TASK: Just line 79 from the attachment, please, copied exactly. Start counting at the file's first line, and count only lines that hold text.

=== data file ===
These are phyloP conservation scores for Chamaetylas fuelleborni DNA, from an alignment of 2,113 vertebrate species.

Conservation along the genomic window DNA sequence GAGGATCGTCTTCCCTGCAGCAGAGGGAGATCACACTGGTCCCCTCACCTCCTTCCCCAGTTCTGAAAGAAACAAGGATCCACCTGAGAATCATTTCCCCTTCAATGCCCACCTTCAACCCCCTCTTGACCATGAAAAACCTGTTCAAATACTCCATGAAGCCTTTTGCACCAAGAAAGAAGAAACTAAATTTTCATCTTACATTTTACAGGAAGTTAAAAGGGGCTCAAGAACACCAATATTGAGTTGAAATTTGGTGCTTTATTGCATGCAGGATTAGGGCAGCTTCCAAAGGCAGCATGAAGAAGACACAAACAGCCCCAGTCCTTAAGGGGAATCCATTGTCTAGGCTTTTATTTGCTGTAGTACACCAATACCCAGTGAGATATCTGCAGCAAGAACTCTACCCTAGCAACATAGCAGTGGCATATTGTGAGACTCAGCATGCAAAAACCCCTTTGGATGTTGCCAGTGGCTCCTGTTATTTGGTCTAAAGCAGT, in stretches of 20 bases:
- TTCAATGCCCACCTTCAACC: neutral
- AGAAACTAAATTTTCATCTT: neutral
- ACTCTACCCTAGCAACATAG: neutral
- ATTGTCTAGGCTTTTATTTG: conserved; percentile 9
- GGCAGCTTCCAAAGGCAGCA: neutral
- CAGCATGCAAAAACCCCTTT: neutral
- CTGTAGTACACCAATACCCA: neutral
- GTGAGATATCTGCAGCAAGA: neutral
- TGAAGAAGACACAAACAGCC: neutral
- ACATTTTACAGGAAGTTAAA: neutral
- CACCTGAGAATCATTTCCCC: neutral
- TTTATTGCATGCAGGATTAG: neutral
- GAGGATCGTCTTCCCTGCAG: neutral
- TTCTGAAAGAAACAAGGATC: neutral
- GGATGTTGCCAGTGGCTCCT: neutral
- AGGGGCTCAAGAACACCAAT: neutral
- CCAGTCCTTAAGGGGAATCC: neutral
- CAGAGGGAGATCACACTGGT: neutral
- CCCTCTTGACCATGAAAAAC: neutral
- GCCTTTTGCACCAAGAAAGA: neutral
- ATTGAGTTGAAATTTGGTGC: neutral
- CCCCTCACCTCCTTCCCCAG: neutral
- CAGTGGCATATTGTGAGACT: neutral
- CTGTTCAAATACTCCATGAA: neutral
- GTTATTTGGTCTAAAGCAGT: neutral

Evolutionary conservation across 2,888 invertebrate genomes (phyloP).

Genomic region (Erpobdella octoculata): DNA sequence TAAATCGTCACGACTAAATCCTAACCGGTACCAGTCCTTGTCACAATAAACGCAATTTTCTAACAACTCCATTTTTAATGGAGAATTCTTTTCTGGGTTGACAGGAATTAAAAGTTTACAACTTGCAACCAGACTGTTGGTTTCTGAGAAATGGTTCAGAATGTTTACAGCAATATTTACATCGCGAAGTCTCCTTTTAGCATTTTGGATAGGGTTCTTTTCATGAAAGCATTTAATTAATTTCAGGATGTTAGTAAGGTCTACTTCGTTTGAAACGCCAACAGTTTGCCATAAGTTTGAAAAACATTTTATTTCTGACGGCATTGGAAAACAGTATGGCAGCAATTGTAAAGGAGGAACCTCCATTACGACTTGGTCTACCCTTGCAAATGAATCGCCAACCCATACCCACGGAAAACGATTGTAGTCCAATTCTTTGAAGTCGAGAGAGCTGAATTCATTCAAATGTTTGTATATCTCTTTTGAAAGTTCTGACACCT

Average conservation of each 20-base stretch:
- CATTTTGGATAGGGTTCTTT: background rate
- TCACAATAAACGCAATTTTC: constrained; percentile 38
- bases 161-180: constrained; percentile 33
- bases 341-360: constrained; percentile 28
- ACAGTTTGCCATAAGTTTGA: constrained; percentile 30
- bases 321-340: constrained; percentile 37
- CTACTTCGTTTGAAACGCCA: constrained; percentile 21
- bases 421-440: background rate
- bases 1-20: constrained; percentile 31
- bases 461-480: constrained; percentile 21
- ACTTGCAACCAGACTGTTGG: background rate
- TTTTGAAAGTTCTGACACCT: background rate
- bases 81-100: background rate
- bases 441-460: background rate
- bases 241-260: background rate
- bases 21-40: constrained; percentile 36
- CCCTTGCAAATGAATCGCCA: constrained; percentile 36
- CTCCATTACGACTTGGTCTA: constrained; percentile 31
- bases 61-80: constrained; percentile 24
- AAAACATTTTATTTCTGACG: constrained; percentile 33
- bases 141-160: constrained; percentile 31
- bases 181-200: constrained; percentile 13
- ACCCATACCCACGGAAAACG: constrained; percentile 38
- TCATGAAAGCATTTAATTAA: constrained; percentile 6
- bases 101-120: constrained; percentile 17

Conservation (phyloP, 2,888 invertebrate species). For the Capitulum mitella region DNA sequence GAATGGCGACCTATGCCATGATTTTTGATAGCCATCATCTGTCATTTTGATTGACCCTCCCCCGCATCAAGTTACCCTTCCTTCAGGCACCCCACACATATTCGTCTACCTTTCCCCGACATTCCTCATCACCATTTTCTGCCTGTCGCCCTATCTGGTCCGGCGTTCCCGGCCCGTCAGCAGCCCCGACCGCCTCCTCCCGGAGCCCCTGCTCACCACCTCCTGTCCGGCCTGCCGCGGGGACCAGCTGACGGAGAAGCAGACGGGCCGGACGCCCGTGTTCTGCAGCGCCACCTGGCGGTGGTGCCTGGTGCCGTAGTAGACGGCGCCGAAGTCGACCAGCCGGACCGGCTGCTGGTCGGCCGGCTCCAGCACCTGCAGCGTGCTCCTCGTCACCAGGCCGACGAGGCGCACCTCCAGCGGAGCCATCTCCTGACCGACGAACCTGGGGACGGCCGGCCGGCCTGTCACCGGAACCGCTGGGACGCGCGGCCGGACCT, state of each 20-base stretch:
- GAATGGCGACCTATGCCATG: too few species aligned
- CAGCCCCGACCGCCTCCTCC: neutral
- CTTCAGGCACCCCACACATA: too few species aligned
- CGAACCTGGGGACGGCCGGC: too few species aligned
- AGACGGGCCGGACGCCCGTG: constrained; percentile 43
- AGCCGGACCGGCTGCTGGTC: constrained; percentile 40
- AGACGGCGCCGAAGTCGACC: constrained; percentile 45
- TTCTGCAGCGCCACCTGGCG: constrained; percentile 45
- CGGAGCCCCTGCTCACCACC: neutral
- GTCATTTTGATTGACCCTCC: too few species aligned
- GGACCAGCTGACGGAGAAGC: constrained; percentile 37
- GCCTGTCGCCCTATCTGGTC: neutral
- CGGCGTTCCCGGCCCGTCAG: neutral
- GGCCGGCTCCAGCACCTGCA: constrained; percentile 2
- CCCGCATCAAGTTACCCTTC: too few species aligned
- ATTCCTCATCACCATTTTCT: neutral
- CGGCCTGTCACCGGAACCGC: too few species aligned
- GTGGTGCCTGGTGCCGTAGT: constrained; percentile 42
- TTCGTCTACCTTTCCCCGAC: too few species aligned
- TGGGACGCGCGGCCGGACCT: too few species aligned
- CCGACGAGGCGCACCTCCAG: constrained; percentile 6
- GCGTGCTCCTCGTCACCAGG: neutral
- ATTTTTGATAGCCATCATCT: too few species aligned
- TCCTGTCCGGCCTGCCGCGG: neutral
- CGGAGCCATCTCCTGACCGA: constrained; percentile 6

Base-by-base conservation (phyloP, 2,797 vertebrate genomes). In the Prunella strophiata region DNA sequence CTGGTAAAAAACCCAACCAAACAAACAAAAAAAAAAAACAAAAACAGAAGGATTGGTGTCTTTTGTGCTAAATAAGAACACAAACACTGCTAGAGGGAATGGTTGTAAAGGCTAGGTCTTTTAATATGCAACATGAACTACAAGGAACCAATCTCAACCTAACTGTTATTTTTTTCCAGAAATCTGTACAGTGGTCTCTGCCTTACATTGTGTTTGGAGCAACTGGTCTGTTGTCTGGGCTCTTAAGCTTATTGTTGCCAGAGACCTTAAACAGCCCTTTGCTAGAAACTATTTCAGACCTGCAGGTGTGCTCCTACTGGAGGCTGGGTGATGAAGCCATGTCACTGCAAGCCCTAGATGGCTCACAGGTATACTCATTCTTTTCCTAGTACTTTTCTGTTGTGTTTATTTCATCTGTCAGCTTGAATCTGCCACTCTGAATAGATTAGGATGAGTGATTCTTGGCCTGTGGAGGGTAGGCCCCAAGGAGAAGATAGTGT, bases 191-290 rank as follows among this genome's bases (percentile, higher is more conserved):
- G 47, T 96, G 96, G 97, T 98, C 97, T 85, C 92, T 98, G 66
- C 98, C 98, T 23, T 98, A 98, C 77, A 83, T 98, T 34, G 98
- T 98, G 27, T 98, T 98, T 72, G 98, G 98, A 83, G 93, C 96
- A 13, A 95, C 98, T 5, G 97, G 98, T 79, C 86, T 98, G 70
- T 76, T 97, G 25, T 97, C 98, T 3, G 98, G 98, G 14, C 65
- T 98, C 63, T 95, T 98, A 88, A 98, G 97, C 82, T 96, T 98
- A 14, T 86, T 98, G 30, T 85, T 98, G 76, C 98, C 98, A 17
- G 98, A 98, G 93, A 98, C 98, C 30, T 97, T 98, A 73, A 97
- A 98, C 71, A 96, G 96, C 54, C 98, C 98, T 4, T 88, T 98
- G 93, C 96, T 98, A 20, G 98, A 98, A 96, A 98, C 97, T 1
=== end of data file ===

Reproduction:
- ATTTTTGATAGCCATCATCT: too few species aligned